Friday, October 4, 2013

ART OF WRITING VII (Character build up in story)



Introducing the characters in a story is a subtle art. One of the oldest ways to do is to describe her or him detail: “Ram was a gentle boy, with a sweet smile. He had an unfortunate childhood which never soured his attitude but left behind a sad quality which was  to haunt him all his life.” The advantage in this is that the writer can narrate all the aspects of Ram and create a complete picture of him the disadvantage in such an approach is that it strips the character of any mystery or surprise element.
For a touch of drama, it is interesting to let a second character introduce the first before his appearance. “Come Leela, you must agree to meet my cousin Sheel. I must warn you he’s lake a touch-me-not, very prickly. But he’s got a weakness for clinging women and you are sure to make a hit with him.” Here, the writer has described three characters- Leela as the clinging type, Sheel as the touch-me-not and the person speaking as one who is very sure of himself. A perfect example of this form of character delineation is in the works of Jane Austen. Read her Emma and concentrate on the chapter of Emma going for a picnic. The conversation at the picnic is very revealing about characters who are not present there. This method helps in speeding up the narration. The biggest disadvantage is that there is a bias towards the character who will not be portrayed truthfully.
Another interesting why to unfold a character is to let his actions speak for himself. “Sunil walked into his father’s room stealthily. He closed the door and tiptoed to the wardrobe. The lock glared at him. But such trivia had never daunted him. He whipped out a funny looking knife and in a trice, pierced the lock open. He rummaged in the cupboard with a confidence born out of practice. After a couple of minutes, his hand closed around the faded purse he was looking for. He pulled out the Rs.100 notes, counted 401 of them and pulled the purse-strings. Stuffing the wad of notes into his pocket, he closed the cupboard and walked out. Getting into his shabby car, he drove to the little hut on the outskirts of the city. The money changed hands. With a deep, satisfying puff, Sunil leaned against the wall and watched the smoke spiral up towards the ceiling. A cunning smile lit his face. Once more he had scored over his pompous, smug father!” This paragraph gives a deep insight into in to Sunil’s character. From his behavior, it comes through that he has a father complex and is deliberately following a path bound to shatter his world. This form of character portrayal has the added advantage of taking the action along -- a touch of the racy.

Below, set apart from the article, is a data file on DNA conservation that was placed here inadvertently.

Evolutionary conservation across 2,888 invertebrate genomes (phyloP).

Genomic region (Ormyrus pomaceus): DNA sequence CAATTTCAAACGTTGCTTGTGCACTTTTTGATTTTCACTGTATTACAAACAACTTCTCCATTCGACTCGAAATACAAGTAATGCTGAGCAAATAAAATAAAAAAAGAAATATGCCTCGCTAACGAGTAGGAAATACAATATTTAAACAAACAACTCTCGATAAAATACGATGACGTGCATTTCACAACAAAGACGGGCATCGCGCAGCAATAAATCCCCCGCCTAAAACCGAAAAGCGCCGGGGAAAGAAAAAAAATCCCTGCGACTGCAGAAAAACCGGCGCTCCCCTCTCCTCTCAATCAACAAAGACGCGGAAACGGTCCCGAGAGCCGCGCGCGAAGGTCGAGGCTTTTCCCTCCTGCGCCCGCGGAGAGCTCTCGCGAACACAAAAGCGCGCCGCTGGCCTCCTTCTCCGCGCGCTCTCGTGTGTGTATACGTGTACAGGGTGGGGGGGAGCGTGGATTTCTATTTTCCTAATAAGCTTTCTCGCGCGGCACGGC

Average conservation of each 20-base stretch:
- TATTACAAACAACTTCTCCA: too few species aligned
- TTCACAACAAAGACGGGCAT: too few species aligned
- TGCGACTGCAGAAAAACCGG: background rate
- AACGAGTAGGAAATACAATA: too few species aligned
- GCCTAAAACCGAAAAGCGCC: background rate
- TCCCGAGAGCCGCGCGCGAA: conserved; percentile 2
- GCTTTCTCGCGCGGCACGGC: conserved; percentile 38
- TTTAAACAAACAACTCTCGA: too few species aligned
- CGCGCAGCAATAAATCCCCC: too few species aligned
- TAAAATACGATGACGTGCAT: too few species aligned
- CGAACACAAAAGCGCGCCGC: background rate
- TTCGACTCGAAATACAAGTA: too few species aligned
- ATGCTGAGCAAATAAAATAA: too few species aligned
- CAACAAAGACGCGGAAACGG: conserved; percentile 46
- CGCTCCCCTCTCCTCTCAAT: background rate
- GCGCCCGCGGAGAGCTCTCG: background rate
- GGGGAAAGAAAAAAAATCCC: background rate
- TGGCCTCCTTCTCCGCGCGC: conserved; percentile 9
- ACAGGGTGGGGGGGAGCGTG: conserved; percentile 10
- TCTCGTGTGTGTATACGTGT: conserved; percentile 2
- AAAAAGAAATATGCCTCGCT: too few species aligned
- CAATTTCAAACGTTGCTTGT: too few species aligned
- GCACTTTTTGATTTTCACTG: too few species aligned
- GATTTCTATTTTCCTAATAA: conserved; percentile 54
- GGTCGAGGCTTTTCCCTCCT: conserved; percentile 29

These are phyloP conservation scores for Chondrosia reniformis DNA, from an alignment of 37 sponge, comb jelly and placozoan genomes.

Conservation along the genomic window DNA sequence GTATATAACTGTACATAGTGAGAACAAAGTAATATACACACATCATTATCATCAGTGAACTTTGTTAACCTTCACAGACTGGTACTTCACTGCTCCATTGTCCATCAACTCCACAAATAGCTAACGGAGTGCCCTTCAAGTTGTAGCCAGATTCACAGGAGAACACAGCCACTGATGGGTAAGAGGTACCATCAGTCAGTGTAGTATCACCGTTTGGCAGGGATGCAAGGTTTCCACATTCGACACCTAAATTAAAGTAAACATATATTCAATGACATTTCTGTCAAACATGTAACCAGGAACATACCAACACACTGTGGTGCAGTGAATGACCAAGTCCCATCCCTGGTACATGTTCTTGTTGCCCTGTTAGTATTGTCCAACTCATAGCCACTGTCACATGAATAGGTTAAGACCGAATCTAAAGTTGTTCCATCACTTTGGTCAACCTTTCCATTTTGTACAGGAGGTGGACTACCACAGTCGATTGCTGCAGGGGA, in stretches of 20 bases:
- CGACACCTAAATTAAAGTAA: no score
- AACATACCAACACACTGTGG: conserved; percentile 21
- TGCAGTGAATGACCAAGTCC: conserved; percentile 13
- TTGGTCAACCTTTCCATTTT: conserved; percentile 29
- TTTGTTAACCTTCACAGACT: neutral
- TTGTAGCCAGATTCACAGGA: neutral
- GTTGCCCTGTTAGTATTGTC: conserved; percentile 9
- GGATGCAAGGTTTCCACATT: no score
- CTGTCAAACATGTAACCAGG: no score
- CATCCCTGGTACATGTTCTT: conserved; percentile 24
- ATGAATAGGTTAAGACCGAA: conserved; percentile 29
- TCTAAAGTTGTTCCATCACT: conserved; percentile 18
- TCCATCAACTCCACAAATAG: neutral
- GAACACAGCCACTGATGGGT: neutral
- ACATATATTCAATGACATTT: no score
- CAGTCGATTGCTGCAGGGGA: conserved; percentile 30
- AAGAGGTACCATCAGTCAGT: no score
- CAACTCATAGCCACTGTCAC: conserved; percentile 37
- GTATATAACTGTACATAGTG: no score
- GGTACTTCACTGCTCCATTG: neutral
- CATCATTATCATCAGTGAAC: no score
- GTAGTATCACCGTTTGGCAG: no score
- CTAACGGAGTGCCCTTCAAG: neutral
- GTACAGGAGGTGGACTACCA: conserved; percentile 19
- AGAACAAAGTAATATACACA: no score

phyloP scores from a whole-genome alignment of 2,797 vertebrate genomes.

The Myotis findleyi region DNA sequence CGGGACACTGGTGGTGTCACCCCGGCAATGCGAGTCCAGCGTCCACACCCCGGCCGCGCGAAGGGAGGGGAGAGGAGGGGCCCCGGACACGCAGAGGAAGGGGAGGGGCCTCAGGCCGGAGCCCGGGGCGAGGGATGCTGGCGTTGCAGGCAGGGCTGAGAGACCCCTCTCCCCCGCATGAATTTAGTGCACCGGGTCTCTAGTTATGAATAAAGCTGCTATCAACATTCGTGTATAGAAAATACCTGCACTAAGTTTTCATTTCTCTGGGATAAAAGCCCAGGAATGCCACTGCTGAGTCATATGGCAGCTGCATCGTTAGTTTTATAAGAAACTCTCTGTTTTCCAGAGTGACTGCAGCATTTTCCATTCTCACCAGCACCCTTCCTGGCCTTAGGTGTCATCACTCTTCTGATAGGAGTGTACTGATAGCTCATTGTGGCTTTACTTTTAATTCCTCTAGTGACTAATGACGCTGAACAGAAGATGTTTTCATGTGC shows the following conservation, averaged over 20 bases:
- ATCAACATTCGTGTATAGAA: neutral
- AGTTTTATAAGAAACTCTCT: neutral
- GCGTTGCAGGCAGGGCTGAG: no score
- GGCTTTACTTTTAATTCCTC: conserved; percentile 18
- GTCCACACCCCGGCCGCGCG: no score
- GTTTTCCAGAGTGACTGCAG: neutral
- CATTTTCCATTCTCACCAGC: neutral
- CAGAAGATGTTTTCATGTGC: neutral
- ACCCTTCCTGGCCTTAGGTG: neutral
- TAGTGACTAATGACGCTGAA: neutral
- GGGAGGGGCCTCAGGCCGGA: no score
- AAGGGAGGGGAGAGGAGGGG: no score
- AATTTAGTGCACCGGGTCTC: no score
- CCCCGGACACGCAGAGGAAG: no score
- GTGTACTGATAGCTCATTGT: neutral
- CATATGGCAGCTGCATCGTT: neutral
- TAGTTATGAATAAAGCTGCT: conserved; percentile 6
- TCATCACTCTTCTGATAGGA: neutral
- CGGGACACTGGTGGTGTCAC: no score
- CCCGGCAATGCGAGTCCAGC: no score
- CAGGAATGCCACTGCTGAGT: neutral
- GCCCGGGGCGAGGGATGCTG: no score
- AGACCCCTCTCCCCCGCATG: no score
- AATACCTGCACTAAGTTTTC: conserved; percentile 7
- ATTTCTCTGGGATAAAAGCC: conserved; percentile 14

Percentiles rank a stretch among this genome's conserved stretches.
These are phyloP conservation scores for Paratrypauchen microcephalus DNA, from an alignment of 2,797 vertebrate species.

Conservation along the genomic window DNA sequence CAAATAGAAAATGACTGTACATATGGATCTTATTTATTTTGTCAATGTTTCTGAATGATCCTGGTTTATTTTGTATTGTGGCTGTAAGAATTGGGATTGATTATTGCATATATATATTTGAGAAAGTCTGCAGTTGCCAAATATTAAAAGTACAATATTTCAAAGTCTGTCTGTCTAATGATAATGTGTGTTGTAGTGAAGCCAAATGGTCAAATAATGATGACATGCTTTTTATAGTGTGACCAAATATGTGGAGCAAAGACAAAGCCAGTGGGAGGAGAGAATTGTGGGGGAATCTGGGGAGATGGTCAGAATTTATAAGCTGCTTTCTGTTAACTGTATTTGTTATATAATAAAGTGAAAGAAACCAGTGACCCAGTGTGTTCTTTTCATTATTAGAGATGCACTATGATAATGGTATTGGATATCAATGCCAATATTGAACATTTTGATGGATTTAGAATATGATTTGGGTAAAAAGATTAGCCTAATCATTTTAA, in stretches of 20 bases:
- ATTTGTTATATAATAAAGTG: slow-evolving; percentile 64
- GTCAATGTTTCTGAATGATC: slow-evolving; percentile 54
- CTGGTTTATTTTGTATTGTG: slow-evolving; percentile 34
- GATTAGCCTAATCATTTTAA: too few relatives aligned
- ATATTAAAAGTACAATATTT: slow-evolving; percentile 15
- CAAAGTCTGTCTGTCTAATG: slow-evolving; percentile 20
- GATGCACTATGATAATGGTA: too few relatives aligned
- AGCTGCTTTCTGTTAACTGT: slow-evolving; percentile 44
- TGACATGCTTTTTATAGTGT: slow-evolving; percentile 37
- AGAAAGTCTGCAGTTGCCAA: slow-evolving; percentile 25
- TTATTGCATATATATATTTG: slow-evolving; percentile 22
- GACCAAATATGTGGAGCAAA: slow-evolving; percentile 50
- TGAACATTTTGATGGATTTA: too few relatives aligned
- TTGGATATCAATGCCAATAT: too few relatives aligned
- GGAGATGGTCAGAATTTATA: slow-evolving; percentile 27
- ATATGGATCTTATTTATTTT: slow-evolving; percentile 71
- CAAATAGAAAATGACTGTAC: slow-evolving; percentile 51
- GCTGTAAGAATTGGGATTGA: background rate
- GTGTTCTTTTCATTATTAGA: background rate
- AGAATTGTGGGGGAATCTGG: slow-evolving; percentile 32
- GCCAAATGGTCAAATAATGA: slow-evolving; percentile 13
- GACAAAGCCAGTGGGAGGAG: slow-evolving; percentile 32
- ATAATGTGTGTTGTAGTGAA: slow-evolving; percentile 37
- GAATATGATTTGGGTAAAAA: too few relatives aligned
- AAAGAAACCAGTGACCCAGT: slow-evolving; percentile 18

A rather limiting factor creeps in when a character is talking about himself. Either he will sound too modest: “I am a fairly good looking person or so people say…..” or too self-opimonated: “I was always considered a leader in class…..” The reader will not get a true picture of the character.
There is no universal formula for the best way to depict a character. It depends on the approach of the author, the theme and the style. There is only one requirement though. The depiction should be truthful and credible.